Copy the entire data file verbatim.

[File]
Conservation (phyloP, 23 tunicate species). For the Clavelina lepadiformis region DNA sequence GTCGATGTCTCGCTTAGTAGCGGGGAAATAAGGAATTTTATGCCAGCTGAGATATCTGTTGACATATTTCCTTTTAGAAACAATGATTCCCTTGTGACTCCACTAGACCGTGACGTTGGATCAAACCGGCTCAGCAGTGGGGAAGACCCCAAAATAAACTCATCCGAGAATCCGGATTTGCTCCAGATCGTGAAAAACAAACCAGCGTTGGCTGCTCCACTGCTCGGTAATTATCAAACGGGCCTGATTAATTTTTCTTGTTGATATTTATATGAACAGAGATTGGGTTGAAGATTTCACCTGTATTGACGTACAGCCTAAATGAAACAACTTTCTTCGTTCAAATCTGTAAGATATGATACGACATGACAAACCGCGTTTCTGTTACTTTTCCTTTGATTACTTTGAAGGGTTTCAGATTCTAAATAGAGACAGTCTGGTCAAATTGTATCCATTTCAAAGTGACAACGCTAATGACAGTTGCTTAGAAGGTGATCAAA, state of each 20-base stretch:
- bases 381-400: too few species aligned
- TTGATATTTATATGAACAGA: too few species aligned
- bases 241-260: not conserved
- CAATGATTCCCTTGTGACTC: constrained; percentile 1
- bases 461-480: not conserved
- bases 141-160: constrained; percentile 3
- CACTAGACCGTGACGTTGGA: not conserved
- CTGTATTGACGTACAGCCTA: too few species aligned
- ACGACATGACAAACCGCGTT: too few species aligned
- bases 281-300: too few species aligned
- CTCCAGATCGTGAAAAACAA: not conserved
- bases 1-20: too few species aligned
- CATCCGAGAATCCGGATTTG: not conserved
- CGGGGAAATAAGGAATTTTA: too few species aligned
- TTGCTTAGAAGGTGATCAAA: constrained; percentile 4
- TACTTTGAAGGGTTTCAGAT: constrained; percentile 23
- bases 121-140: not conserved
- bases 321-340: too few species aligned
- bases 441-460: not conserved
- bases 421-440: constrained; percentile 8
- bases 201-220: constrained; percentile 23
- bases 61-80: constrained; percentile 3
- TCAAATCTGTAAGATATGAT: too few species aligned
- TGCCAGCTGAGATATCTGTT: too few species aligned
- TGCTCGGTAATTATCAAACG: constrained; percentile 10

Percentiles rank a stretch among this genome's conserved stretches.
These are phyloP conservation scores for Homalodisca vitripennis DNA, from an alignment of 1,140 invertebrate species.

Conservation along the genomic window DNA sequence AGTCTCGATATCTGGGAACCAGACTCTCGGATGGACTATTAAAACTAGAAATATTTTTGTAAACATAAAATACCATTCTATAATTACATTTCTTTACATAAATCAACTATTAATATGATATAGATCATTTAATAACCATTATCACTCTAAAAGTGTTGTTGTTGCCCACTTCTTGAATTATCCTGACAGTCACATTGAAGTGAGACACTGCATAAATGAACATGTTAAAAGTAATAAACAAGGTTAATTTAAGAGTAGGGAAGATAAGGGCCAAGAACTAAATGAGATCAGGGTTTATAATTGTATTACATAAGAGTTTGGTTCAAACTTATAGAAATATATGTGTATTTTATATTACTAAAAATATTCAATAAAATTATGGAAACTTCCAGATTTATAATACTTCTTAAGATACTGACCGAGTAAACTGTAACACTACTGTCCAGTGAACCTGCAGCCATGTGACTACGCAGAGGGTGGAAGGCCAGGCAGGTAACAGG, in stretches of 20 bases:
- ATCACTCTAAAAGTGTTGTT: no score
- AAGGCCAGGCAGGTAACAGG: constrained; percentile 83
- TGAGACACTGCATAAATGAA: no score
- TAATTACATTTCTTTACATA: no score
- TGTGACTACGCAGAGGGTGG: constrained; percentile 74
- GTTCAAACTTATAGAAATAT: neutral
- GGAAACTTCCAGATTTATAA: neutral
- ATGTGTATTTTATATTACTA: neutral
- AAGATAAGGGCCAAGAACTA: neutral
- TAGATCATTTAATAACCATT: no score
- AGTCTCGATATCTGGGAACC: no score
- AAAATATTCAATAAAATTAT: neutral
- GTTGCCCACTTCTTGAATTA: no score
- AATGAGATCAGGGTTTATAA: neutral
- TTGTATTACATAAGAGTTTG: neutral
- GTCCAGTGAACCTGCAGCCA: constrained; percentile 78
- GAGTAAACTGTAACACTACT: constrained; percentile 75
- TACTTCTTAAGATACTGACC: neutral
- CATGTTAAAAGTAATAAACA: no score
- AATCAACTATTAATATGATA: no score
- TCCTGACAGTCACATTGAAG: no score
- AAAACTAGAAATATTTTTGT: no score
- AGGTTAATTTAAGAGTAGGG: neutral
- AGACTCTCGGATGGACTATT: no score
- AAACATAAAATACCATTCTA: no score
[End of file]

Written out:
Conservation (phyloP, 23 tunicate species). For the Clavelina lepadiformis region DNA sequence GTCGATGTCTCGCTTAGTAGCGGGGAAATAAGGAATTTTATGCCAGCTGAGATATCTGTTGACATATTTCCTTTTAGAAACAATGATTCCCTTGTGACTCCACTAGACCGTGACGTTGGATCAAACCGGCTCAGCAGTGGGGAAGACCCCAAAATAAACTCATCCGAGAATCCGGATTTGCTCCAGATCGTGAAAAACAAACCAGCGTTGGCTGCTCCACTGCTCGGTAATTATCAAACGGGCCTGATTAATTTTTCTTGTTGATATTTATATGAACAGAGATTGGGTTGAAGATTTCACCTGTATTGACGTACAGCCTAAATGAAACAACTTTCTTCGTTCAAATCTGTAAGATATGATACGACATGACAAACCGCGTTTCTGTTACTTTTCCTTTGATTACTTTGAAGGGTTTCAGATTCTAAATAGAGACAGTCTGGTCAAATTGTATCCATTTCAAAGTGACAACGCTAATGACAGTTGCTTAGAAGGTGATCAAA, state of each 20-base stretch:
- bases 381-400: too few species aligned
- TTGATATTTATATGAACAGA: too few species aligned
- bases 241-260: not conserved
- CAATGATTCCCTTGTGACTC: constrained; percentile 1
- bases 461-480: not conserved
- bases 141-160: constrained; percentile 3
- CACTAGACCGTGACGTTGGA: not conserved
- CTGTATTGACGTACAGCCTA: too few species aligned
- ACGACATGACAAACCGCGTT: too few species aligned
- bases 281-300: too few species aligned
- CTCCAGATCGTGAAAAACAA: not conserved
- bases 1-20: too few species aligned
- CATCCGAGAATCCGGATTTG: not conserved
- CGGGGAAATAAGGAATTTTA: too few species aligned
- TTGCTTAGAAGGTGATCAAA: constrained; percentile 4
- TACTTTGAAGGGTTTCAGAT: constrained; percentile 23
- bases 121-140: not conserved
- bases 321-340: too few species aligned
- bases 441-460: not conserved
- bases 421-440: constrained; percentile 8
- bases 201-220: constrained; percentile 23
- bases 61-80: constrained; percentile 3
- TCAAATCTGTAAGATATGAT: too few species aligned
- TGCCAGCTGAGATATCTGTT: too few species aligned
- TGCTCGGTAATTATCAAACG: constrained; percentile 10

Percentiles rank a stretch among this genome's conserved stretches.
These are phyloP conservation scores for Homalodisca vitripennis DNA, from an alignment of 1,140 invertebrate species.

Conservation along the genomic window DNA sequence AGTCTCGATATCTGGGAACCAGACTCTCGGATGGACTATTAAAACTAGAAATATTTTTGTAAACATAAAATACCATTCTATAATTACATTTCTTTACATAAATCAACTATTAATATGATATAGATCATTTAATAACCATTATCACTCTAAAAGTGTTGTTGTTGCCCACTTCTTGAATTATCCTGACAGTCACATTGAAGTGAGACACTGCATAAATGAACATGTTAAAAGTAATAAACAAGGTTAATTTAAGAGTAGGGAAGATAAGGGCCAAGAACTAAATGAGATCAGGGTTTATAATTGTATTACATAAGAGTTTGGTTCAAACTTATAGAAATATATGTGTATTTTATATTACTAAAAATATTCAATAAAATTATGGAAACTTCCAGATTTATAATACTTCTTAAGATACTGACCGAGTAAACTGTAACACTACTGTCCAGTGAACCTGCAGCCATGTGACTACGCAGAGGGTGGAAGGCCAGGCAGGTAACAGG, in stretches of 20 bases:
- ATCACTCTAAAAGTGTTGTT: no score
- AAGGCCAGGCAGGTAACAGG: constrained; percentile 83
- TGAGACACTGCATAAATGAA: no score
- TAATTACATTTCTTTACATA: no score
- TGTGACTACGCAGAGGGTGG: constrained; percentile 74
- GTTCAAACTTATAGAAATAT: neutral
- GGAAACTTCCAGATTTATAA: neutral
- ATGTGTATTTTATATTACTA: neutral
- AAGATAAGGGCCAAGAACTA: neutral
- TAGATCATTTAATAACCATT: no score
- AGTCTCGATATCTGGGAACC: no score
- AAAATATTCAATAAAATTAT: neutral
- GTTGCCCACTTCTTGAATTA: no score
- AATGAGATCAGGGTTTATAA: neutral
- TTGTATTACATAAGAGTTTG: neutral
- GTCCAGTGAACCTGCAGCCA: constrained; percentile 78
- GAGTAAACTGTAACACTACT: constrained; percentile 75
- TACTTCTTAAGATACTGACC: neutral
- CATGTTAAAAGTAATAAACA: no score
- AATCAACTATTAATATGATA: no score
- TCCTGACAGTCACATTGAAG: no score
- AAAACTAGAAATATTTTTGT: no score
- AGGTTAATTTAAGAGTAGGG: neutral
- AGACTCTCGGATGGACTATT: no score
- AAACATAAAATACCATTCTA: no score